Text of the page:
Doubting Thomas

Sermon by Mother Katie for 1st Sunday in Advent

Advent begins – and I think many of us like to put up the lights, bring out the chocolate calendars and start Advent as the beginning of a journey of joy towards Christmas. And in many ways there is nothing wrong with that – in fact it displays a theology of hope which I’m firmly in favour of.

But it is worth noting that traditional Advent strikes a very different key. It starts with despair – with people at the end of their tether and utterly fed up. Perhaps a more honest note for 2020 which has proved so hard for us all?

Isaiah poetically describes the people as a filthy rag – so contaminated no one will touch them, least of all God – or a faded leaf so fragile and alone that it is easily blown away from the tree it has been part of. These are a people who have forgotten their God, just as they feel he has forgotten them. They are in pain and the wait is hard.

Whilst Mark gives us his mini apocalypse with total cosmic collapse. The sun and moon go out; stars fall and angels search the earth collecting those who will survive into the next world. Which all sounds rather the script for a Dr Who Christmas Special to me.

It is an alarming – even frightening start to the festive season – not quite what you expect.

It is a start that doesn’t dress up the darkness with light – but faces the darkness head on and finds in it a gift – the gift of the presence of God himself.

The ancient Persians had a saying that only when is it dark enough do we get to see the stars.

The darkness demands action of both God and ourselves. And that action is like the heart of the Eucharist an act of remembrance. That we remember that without God we are nothing – just clay – only with God are we formed into anything meaningful, useful or of value. It is the potters hands which gilt the pot with the gold of eternal life – and so we need him – not at a distance – but here with us now – touching our lives – holding us and forming us in his hands. If it is to work at all it has to be that intimate – and maybe even as messy and painful – as Potter with his clay. So for our own part must be willing to wait in the darkness as we become what we shall be in the light – allow ourselves to bend and stretch and be moulded into the shape of Christ – we must be willing to be used to carry what God places within us – and we must stay awake to our purpose and our call.

And when this is the demand made of both God and us – to be present in the darkness – to not run from it but to wait with it – perhaps God turning up in the darkness of an occupied country, as the baby of a young unmarried woman, born in poverty and soon to be a refugee living outside the comfort of a normal life and destined to be tortured and executed should not surprise us.

The darkness has much to offer if we will dare to look.

Caravaggio –was a complex and brilliant artist – who dared to look into the darkness and to use the darkness to see things more clearly.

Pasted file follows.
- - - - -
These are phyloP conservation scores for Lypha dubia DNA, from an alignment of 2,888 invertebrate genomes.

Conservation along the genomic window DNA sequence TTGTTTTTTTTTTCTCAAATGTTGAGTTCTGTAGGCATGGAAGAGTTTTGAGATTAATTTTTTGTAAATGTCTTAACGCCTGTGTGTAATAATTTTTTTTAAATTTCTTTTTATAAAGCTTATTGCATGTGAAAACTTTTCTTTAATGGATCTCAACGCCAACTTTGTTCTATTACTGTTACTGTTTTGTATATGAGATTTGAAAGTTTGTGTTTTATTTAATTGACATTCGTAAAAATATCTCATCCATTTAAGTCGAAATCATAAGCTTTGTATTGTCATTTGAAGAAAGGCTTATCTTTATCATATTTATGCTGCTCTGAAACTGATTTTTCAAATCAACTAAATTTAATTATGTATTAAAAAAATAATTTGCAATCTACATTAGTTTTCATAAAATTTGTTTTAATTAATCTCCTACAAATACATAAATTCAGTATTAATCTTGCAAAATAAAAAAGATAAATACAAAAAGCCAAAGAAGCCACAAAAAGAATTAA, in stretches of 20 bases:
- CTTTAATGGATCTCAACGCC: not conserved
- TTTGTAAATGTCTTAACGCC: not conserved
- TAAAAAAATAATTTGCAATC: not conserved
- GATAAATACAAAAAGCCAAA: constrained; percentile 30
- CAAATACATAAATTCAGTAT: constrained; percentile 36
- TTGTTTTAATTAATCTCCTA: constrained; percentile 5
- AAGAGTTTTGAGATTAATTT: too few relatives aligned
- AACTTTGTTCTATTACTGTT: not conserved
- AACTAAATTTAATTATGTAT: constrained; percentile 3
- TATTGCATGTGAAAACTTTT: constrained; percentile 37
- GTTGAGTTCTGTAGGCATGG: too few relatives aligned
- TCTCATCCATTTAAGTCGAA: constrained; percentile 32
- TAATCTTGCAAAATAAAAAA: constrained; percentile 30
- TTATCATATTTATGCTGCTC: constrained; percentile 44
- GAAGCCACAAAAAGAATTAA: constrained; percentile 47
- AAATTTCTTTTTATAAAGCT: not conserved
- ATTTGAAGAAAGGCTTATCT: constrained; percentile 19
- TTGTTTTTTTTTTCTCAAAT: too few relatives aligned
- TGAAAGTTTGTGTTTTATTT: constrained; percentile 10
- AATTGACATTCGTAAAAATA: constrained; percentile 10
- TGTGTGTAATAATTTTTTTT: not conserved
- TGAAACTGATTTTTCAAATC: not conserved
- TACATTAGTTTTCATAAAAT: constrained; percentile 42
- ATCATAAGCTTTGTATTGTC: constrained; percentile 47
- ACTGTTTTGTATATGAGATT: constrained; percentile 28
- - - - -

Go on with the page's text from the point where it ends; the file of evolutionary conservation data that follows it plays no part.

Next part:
His treatment of darkness and light in his work was revolutionary in his time. He had an almost unique ability to make us stare at the harder stuff – the reality of life rather than just the airbrushed perfection which was fashionable and desirable at the time and remains so popular over our world and social media today.

In one of Carravaggio’s most well known paintings Jesus invites Thomas to put his fingers into his still open wounds – depicting a scene from John 20.

Darkness frames the whole scene. There is no halo for this risen Christ – his white funeral clothes hold the dust of the grave – the disciples stand dressed in the colour of blood and earth with their clothes ripped – perhaps through poverty and perhaps through pain as was the custom in biblical times?

The darkness points us to the central point of light – the hand of Thomas, held by Jesus and guided by him, as it touches the open wound and goes right under the skin – in an image most of us would normally flinch from looking at. Yet, such is the gift of Caravaggio that we like the disciples look on with intense curiosity.

The face of Thomas is surprise and wonder – perhaps mixed with horror at the part he played in those wounds? But in feeling the reality of the wounds he finds faith in Jesus as Lord and God – and crucially – a God who chooses to reveal himself and his reign in the wounds caused by injustice.

Like Carravaggio’s painting the Advent calls us first to darkness and only then to the light of Christ – and the light shines not on places of glory – but places of pain and woundedness.

If we are to stay awake this Advent that is where our focus must rest too – on the wounds of the world – which remain the wounds of God. For these are the places that cry out for Emmanuel – God with us – O come O come Emmanuel.

And there we will find God present not in the perfect spaces and bodies but in the broken and the grieving – in the oppressed and the captive – in the poor and excluded.

And will discover with surprise and wonder like Thomas that is precisely in such dark places where God chooses to dwell and bring comfort and joy.